• OFWs complain of excessive visa fees

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    Overseas Filipino workers (OFWs) bound for Kuwait are complaining about excessive visa and medical fees imposed starting early this year by the Kuwait Embassy in Manila, which, the workers said, are highly prejudicial and an added burden to them.

    The OFWs’ representative agency, the Philippine Licensed Agencies Accredited to Kuwait (Philaak), “has appealed to the State of Kuwait to recall, stop and/or immediately suspend two nuisances that are highly prejudicial and costly for our countrymen whose only desire is to be able to work in Kuwait for a better future for their family.”

    In a letter sent to the current Kuwait Ambassador to the Philippines, Waleed Ahmad Al-Kandari, the Philaak board of directors requested immediate and permanent relief that will benefit OFWs applying for jobs in Kuwait.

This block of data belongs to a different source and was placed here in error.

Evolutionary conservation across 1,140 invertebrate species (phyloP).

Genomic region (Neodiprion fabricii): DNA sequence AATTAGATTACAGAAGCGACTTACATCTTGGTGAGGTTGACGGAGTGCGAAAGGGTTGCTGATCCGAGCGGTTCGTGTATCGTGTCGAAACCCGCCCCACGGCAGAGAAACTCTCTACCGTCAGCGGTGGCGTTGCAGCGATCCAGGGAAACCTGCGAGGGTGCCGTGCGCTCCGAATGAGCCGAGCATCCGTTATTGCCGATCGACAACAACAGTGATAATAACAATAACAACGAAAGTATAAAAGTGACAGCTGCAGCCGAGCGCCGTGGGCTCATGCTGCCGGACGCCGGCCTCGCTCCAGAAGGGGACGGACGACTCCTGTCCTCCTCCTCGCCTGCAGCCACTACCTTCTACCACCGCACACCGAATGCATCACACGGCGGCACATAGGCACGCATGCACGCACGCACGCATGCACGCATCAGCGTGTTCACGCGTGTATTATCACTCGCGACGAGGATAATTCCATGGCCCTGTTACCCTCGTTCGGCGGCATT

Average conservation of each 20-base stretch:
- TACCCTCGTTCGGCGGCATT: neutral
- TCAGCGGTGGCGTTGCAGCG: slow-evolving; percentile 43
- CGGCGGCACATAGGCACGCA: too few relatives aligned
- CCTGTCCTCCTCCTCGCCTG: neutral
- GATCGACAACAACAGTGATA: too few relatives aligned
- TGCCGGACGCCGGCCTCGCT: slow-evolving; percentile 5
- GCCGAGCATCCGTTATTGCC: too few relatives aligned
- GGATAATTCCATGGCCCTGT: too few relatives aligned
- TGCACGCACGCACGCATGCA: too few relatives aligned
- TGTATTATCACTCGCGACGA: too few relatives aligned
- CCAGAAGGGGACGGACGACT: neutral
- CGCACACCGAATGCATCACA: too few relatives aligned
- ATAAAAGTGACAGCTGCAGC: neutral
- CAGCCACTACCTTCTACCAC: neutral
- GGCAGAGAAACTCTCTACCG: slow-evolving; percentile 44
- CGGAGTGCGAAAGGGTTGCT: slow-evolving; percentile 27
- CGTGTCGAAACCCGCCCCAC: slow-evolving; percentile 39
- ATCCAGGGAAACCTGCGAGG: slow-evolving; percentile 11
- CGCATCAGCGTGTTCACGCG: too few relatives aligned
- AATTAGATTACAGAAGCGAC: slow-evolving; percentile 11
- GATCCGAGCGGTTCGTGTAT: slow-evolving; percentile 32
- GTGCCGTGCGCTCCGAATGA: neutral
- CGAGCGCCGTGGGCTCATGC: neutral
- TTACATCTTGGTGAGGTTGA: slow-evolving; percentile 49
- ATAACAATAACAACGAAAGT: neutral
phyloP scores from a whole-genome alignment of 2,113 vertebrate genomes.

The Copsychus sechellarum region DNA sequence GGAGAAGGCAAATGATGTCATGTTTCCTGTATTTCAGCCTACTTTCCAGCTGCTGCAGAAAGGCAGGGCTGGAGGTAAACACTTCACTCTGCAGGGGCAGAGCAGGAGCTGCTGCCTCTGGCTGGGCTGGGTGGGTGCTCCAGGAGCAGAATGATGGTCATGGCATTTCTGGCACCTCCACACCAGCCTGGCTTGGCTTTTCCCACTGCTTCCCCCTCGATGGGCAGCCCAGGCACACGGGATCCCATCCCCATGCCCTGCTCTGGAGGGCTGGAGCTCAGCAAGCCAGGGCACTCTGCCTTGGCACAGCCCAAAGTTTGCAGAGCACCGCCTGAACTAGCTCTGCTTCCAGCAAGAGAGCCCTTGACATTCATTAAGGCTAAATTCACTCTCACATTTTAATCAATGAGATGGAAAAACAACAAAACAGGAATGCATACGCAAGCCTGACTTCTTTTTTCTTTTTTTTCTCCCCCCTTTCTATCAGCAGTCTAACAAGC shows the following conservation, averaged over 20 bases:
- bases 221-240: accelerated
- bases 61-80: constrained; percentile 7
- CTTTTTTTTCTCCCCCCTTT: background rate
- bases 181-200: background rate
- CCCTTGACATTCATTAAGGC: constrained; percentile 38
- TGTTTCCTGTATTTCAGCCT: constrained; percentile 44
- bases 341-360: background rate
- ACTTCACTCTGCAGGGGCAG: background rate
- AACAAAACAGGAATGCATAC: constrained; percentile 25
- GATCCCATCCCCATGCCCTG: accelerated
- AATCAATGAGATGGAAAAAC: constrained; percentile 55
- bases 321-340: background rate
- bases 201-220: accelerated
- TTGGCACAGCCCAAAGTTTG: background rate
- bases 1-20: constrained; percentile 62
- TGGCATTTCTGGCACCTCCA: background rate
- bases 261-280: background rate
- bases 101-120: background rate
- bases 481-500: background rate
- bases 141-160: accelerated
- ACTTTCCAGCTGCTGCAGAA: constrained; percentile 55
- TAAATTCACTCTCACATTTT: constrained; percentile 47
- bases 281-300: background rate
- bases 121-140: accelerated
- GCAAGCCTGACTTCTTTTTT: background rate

The Philaak said it sought the suspension of the exorbitant visa fee of P3,457 per applicant, which is not refunded should the visa stamping be denied by the Embassy of Kuwait.

    The association cited the Mawared visa stamping services, which require Kuwait-bound OFWs to personally appear at the company’s office in Taguig City to file their passports for visa stamping and pick them up.

    Philaak said that previously, the embassy did not require the personal appearance of OFWs in applying for visa stamping. Instead, a local courier company charges a minimal fee of P387 for door-to-door delivery of a duly stamped visa.

    According to Philaak, the Mawared visa stamping services are an added expense and a time-consuming process for OFWs, especially those based in the provinces. Worse, it said, Mawared’s fee is exorbitant at P3,457, up nearly 1,000 percent from the previous courier fee of P387 with no added value to the OFWs.

    The group also complained of unreasonable medical fees of P7,000 charged by a private medical firm, Winston, to each applicant. This compares with the medical examination fee allowed by the Department of Health at only P2,580.

    Philaak also said the Winston system for medical services appears to be similar to the “Gamca” system (Gulf Approved Medical Centers Association), which the Supreme Court has ruled as invalid.

    BENJIE L. VERGARA

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